Rookie Junior Iditarod mushers attended a clinic at Iditarod Headquarters in Wasilla on Thursday evening sponsored by the Junior Iditarod Board of Directors. Speakers shared information with the young mushers based on their own experiences and expertise.
While all in attendance ate pizza, veteran Junior Iditarod musher, Ben Harper, shared his perspectives on the race. Harper who has crossed the junior finish line in 3rd and 4th place over the past two years told the rookies to enjoy the race, take your time and get some sleep during the ten hour layover.
The teens also got a look at the device that would track their whereabouts on the trail. Unlike the brick sized device that was attached to the sled in previous years, this device fits into a dog bootie!
Marilyn Mapes emptied and then explained the contents of her sled first aid kit. It contained items for both mushers and canines. With relatively warm conditions expected for the race, Mapes reminded the juniors to bring a fresh base layer and pair of socks along to change into thereby avoiding the chill that results from sweaty clothing. She also reminded the teens about the importance of hydrating and eating.
The subject stayed with kits when Jim Uhl presented each of the rookies with a repair kit designed by Bernie Willis. Uhl, a retired “tech ed” teacher explained the items in the kit and shared some very innovative techniques for sled repair and fixing things that are prone to break while mushing.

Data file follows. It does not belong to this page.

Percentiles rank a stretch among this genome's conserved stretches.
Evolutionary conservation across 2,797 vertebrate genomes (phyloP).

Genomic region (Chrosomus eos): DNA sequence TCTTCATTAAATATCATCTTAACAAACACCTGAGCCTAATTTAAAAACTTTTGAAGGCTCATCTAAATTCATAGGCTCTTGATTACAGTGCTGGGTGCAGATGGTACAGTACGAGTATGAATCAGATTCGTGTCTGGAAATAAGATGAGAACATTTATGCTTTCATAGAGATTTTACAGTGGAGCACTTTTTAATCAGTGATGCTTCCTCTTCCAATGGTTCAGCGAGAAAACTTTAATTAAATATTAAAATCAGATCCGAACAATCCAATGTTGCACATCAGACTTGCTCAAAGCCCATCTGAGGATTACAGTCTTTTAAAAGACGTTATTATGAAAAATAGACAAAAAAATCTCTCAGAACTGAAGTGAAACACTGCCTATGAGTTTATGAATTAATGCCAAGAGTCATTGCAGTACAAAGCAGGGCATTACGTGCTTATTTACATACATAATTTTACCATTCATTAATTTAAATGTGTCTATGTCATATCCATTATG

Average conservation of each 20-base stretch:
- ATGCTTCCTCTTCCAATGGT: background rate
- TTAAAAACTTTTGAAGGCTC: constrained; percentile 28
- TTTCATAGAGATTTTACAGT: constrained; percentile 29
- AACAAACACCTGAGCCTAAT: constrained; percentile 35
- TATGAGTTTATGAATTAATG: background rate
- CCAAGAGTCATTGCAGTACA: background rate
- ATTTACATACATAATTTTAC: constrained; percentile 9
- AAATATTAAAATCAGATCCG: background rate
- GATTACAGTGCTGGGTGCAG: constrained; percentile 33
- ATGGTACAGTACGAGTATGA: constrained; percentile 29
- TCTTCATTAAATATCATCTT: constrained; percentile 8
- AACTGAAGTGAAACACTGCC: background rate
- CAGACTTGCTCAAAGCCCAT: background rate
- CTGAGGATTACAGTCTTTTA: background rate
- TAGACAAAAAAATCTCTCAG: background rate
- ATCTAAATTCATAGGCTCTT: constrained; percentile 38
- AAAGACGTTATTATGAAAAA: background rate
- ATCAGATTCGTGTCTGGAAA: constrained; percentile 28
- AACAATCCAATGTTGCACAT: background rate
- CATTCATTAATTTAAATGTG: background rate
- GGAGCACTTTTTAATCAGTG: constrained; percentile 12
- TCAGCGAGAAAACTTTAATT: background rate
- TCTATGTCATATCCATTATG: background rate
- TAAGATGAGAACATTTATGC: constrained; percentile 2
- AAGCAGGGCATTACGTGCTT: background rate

Veterinarian, Jayne Hempstead, advised the teens to think ahead and be prepared for what you might not expect to happen. She emphasized canine foot care – an ounce of prevention is worth far more than a pound of cure. For the second time during the evening, the rookies heard – take care of yourself to take care of your dogs – eat, drink, eat, drink and above all eat and drink 5-8 miles before coming into Yentna Station.
Next up was Cim Smyth with advice about “snacking” the athlete dogs. Cim is a Junior Iditarod veteran of four years and champion in 1994. He’s also a veteran of twelve Iditarod runs. Smyth shared what’s worked for him on short faster runs like the Junior Iditarod, then he asked each of the rookies what their plan was. Lots of excellent conversation took place between Cim and the teens. Seemed the consensus was small treat sized snacks of salmon or beef every couple of hours.
Zach Steer shared his “kit” with the teens also – his system for dressing and system for organizing his gear. Both Zach and his wife Anjanetta have run Iditarod and many other mid-distance races. He showed a short video of putting all the necessary gear on. It amounted to thirty-seven pieces, which he admitted was a bit of an exaggeration. He then dressed himself in the layers he prefers and explained why they worked well for him. Steer encouraged the teens to create a system that works for them personally. To avoid unpleasant surprises, race in what you train with. Zach’s system for organizing gear and tools was to place items in the same pocket or bag all of the time, sort of the place for everything and everything in its place concept. It works because you can find what you need by habit without having to try to remember or think, “now where did I put that.” For the third time during the clinic, the teens heard, “ Eat several miles ahead of coming into a checkpoint. That way you are at your best to take care of your dogs.”
The mandatory musher meeting for the Junior Iditarod will be held at Iditarod Headquarters tonight, Friday February 21st at 5:30 pm. The race is scheduled to begin at 10:00 am on Saturday February 22nd at Buser’s Happy Trails Kennel near Big Lake. Directions are available on the Junior Iditarod website.